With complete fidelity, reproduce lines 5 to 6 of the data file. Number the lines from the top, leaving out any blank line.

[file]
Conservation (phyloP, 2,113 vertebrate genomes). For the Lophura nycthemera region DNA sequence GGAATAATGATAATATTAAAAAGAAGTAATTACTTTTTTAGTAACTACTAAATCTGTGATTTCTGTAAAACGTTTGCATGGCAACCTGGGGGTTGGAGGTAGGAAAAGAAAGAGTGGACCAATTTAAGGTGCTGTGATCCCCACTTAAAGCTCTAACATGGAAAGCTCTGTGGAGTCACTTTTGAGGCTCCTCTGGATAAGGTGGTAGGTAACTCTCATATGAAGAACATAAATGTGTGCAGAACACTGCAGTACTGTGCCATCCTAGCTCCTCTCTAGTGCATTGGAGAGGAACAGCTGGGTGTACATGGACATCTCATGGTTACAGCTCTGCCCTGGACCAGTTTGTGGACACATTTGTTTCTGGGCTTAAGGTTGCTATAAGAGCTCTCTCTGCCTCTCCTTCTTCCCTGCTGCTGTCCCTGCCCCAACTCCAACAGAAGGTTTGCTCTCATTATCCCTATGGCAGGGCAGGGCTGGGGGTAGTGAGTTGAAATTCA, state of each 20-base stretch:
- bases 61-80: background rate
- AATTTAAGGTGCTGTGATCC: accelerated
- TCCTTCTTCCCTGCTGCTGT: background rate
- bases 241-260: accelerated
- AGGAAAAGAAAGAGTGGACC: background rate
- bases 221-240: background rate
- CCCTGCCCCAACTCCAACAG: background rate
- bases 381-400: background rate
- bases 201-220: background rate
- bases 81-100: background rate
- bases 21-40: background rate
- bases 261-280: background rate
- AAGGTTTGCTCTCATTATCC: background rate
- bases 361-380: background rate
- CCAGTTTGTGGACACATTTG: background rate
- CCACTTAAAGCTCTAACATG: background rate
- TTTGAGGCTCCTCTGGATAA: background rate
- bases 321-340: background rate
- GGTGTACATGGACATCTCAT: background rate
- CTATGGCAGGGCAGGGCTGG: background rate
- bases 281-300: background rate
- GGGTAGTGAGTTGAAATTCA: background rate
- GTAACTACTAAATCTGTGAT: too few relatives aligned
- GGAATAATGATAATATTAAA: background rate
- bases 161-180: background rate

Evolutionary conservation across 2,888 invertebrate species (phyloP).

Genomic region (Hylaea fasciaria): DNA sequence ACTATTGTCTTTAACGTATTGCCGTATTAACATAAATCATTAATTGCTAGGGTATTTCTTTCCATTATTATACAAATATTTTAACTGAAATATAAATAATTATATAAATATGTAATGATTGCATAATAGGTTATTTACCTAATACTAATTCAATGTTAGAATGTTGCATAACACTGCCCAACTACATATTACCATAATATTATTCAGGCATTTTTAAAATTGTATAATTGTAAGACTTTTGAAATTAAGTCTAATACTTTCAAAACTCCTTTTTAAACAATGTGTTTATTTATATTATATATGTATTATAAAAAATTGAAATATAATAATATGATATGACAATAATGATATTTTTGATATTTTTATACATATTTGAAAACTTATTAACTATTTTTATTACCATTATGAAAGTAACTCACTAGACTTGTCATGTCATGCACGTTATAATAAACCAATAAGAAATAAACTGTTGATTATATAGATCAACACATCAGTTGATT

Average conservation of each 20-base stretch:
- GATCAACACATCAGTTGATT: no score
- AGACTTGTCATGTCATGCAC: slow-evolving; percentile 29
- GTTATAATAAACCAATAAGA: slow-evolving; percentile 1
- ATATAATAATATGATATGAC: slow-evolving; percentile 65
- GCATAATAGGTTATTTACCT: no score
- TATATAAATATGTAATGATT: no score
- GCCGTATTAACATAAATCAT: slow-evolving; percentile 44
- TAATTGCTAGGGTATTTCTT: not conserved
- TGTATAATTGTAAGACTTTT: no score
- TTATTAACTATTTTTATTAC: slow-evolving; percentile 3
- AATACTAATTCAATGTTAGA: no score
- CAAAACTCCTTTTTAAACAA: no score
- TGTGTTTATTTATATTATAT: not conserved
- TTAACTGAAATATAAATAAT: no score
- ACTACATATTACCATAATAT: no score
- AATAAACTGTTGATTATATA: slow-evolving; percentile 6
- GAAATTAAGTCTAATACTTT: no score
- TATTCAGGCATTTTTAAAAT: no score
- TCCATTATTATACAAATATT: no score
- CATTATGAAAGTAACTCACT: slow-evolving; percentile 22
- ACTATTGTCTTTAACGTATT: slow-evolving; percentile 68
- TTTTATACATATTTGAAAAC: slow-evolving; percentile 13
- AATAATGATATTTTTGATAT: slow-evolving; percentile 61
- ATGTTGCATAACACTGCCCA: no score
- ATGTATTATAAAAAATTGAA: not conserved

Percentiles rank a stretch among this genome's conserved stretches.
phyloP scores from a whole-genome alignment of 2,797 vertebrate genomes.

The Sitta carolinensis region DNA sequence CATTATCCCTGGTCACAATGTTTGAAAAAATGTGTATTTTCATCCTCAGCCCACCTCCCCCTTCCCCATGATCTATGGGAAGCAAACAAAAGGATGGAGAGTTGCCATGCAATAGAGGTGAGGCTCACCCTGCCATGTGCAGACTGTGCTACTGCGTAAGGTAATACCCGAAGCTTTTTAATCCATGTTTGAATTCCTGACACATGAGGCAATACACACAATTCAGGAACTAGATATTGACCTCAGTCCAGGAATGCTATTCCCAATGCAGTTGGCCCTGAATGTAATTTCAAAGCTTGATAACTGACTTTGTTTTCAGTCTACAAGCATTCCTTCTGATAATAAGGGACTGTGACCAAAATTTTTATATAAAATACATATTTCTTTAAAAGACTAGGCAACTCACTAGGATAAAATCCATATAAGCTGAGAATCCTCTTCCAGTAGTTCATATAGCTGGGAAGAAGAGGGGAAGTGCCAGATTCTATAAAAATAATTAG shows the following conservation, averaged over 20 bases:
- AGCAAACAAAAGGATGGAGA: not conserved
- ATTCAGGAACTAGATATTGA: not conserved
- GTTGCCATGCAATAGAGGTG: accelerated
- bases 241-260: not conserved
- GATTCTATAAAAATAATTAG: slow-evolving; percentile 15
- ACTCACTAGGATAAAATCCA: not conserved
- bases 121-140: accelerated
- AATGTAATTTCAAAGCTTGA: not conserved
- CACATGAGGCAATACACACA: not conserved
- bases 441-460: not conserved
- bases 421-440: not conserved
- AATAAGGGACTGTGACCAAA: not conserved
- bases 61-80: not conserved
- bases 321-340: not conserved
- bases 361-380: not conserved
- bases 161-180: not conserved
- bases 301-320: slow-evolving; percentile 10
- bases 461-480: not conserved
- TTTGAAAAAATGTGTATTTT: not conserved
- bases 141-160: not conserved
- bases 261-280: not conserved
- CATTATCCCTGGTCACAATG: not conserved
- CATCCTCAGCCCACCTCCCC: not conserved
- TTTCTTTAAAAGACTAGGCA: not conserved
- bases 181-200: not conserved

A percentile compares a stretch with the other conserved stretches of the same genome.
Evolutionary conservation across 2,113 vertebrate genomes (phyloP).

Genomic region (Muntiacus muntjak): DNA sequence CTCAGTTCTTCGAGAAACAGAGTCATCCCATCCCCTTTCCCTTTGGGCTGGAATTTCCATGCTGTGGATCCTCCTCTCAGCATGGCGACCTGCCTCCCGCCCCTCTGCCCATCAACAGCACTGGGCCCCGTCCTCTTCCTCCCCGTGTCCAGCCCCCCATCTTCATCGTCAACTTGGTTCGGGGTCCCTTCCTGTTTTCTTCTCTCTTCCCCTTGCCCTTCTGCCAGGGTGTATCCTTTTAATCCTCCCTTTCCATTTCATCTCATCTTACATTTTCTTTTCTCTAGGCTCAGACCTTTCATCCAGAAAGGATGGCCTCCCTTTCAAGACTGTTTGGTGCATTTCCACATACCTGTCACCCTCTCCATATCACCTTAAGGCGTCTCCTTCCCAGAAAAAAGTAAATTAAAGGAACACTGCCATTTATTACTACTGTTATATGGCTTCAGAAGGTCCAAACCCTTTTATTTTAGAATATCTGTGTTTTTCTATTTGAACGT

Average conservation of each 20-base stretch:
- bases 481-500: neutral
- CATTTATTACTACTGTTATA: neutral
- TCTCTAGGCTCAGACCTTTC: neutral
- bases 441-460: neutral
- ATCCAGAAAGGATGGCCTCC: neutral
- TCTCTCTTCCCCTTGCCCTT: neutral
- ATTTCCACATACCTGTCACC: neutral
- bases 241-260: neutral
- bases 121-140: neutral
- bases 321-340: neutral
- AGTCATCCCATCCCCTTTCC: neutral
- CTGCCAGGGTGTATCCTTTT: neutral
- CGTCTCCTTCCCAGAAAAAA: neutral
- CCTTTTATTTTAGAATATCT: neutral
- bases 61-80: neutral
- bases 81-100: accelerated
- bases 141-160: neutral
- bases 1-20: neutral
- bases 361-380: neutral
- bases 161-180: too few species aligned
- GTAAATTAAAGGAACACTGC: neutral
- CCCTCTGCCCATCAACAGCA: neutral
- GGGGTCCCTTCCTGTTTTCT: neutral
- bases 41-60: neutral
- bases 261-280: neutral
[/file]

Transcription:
- bases 241-260: accelerated
- AGGAAAAGAAAGAGTGGACC: background rate